Royal Women in Late Medieval Spain: Catalina of Lancaster, Leonor of Albuquerque, and María of Castile

  • Theresa Earenfight
Part of the The New Middle Ages book series (TNMA)


Queens Catalina of Lancaster (1372–1418), Leonor of Albuquerque (1374–1445), and María of Castile (1401–1458) were deeply involved in the political life of the realms of Castile and the Crown of Aragon and instrumental to the success of the Trastámara family. Like many of the women whose lives animate the chapters in this volume, they were at the center of, if not central to, significant events in their lifetimes. As Linda Mitchell demonstrates in this volume, scholars have treated noblewomen such as Joan de Valence as overshadowed by the men in their lives or have dismissed them as not important even though they left abundant narrative sources. Queens Catalina, Leonor, and María stand in the shadows of eight Trastámara monarchs of Castile, especially Fernando II of Aragón and Isabel of Castile, whose marriage in 1469 united the Castilian and Aragonese branches of the family (figure 11.1).1 Little has been written about these fascinating, controversial, and vitally important women who were part of the densely intertwined branches of a dynasty that dominated Castile, Navarre, and Aragon, and were influential in Portugal throughout the fifteenth century. Their family connections crisscross a genealogy and their marital strategies littered the papal curia with dispensations to marry close relatives. They were active in governance: Catalina was queen of Castile and had twice served as regent, once for her husband during his minority (1390) and then her infant son (1406).2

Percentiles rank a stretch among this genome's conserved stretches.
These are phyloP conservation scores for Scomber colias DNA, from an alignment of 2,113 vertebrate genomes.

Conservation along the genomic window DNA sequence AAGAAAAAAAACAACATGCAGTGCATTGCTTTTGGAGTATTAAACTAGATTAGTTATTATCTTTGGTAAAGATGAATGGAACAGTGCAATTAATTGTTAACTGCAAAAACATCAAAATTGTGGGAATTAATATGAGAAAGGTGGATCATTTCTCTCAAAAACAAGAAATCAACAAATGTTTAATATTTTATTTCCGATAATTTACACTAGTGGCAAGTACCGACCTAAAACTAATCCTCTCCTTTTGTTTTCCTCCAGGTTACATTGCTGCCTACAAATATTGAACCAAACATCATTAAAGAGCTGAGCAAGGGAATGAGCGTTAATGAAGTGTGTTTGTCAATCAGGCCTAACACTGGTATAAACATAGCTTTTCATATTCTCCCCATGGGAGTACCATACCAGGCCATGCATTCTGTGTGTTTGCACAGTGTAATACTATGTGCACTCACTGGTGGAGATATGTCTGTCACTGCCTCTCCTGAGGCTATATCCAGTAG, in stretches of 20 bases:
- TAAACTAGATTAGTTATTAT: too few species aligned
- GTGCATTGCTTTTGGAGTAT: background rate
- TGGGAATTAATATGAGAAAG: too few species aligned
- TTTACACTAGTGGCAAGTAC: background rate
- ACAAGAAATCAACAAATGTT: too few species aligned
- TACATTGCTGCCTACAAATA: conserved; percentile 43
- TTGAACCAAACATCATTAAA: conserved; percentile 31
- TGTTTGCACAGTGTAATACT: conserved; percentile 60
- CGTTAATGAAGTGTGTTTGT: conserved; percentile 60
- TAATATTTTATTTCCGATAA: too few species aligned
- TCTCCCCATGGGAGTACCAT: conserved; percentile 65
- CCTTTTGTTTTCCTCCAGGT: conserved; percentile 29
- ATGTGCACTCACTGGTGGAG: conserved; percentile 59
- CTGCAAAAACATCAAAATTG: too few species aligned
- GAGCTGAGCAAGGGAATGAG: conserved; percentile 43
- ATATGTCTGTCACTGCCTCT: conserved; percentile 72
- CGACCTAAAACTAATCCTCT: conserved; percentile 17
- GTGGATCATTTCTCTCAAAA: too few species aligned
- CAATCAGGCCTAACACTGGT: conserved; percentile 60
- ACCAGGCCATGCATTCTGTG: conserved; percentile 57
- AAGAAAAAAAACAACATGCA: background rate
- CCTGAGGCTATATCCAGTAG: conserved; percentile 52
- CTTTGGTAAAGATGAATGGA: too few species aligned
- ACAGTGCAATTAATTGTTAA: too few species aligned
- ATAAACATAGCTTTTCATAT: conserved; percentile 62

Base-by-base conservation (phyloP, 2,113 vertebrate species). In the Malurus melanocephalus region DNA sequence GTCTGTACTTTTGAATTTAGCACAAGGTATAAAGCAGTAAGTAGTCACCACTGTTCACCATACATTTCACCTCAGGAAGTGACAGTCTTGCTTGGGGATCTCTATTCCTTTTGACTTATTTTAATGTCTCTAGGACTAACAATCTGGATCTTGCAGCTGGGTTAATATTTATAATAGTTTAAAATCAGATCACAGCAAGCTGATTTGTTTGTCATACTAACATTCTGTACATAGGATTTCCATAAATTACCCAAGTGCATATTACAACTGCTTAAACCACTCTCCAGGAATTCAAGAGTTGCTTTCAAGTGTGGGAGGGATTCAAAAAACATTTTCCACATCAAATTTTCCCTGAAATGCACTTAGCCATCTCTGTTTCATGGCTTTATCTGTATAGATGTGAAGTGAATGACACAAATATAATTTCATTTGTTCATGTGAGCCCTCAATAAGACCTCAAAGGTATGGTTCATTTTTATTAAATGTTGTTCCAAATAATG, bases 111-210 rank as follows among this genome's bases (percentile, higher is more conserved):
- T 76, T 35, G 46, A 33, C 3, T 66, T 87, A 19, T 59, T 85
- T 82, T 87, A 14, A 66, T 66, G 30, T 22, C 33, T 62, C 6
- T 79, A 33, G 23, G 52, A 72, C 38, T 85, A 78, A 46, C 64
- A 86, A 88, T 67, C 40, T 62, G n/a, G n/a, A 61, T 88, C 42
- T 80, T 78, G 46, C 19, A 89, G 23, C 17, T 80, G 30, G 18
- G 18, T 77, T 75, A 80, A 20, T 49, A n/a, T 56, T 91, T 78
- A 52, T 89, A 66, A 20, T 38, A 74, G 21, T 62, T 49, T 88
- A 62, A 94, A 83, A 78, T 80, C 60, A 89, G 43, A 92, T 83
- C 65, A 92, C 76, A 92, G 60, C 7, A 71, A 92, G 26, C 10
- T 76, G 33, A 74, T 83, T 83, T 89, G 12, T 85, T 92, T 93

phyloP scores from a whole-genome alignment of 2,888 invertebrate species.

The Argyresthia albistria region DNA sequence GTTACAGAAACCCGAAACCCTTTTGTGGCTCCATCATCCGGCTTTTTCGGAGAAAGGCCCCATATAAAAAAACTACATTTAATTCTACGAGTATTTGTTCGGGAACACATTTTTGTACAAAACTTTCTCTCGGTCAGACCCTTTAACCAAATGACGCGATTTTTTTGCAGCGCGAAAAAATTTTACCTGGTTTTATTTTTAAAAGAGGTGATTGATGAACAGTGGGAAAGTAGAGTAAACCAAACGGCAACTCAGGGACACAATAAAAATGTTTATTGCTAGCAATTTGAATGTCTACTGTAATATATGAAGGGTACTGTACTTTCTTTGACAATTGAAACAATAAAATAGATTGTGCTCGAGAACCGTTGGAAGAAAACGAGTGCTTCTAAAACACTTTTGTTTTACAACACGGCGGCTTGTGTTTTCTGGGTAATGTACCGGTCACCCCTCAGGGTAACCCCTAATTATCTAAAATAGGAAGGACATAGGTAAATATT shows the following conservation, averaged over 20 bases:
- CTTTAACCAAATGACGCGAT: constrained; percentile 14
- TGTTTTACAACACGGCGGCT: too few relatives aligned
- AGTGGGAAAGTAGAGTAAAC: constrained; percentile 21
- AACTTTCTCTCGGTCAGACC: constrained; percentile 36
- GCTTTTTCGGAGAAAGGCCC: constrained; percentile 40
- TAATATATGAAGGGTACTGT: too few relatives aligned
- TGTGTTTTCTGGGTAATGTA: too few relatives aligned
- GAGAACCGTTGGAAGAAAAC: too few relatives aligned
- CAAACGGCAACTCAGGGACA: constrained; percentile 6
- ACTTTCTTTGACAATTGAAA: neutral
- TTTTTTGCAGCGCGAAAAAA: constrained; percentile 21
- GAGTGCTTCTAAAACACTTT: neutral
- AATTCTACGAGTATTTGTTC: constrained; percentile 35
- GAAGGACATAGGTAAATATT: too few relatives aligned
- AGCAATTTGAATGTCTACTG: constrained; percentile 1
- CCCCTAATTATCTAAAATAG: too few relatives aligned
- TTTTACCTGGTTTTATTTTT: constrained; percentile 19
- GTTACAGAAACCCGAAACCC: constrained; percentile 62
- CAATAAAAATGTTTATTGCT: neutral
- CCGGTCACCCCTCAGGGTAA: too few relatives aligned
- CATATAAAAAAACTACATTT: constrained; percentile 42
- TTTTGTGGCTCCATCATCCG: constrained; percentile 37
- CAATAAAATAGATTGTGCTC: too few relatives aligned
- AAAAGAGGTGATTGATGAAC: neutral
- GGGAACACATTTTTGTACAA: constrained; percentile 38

Fifteenth Century Town Council Royal Family Public Memorial Spanish History 
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© Charlotte Newman Goldy and Amy Livingstone 2012

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  • Theresa Earenfight

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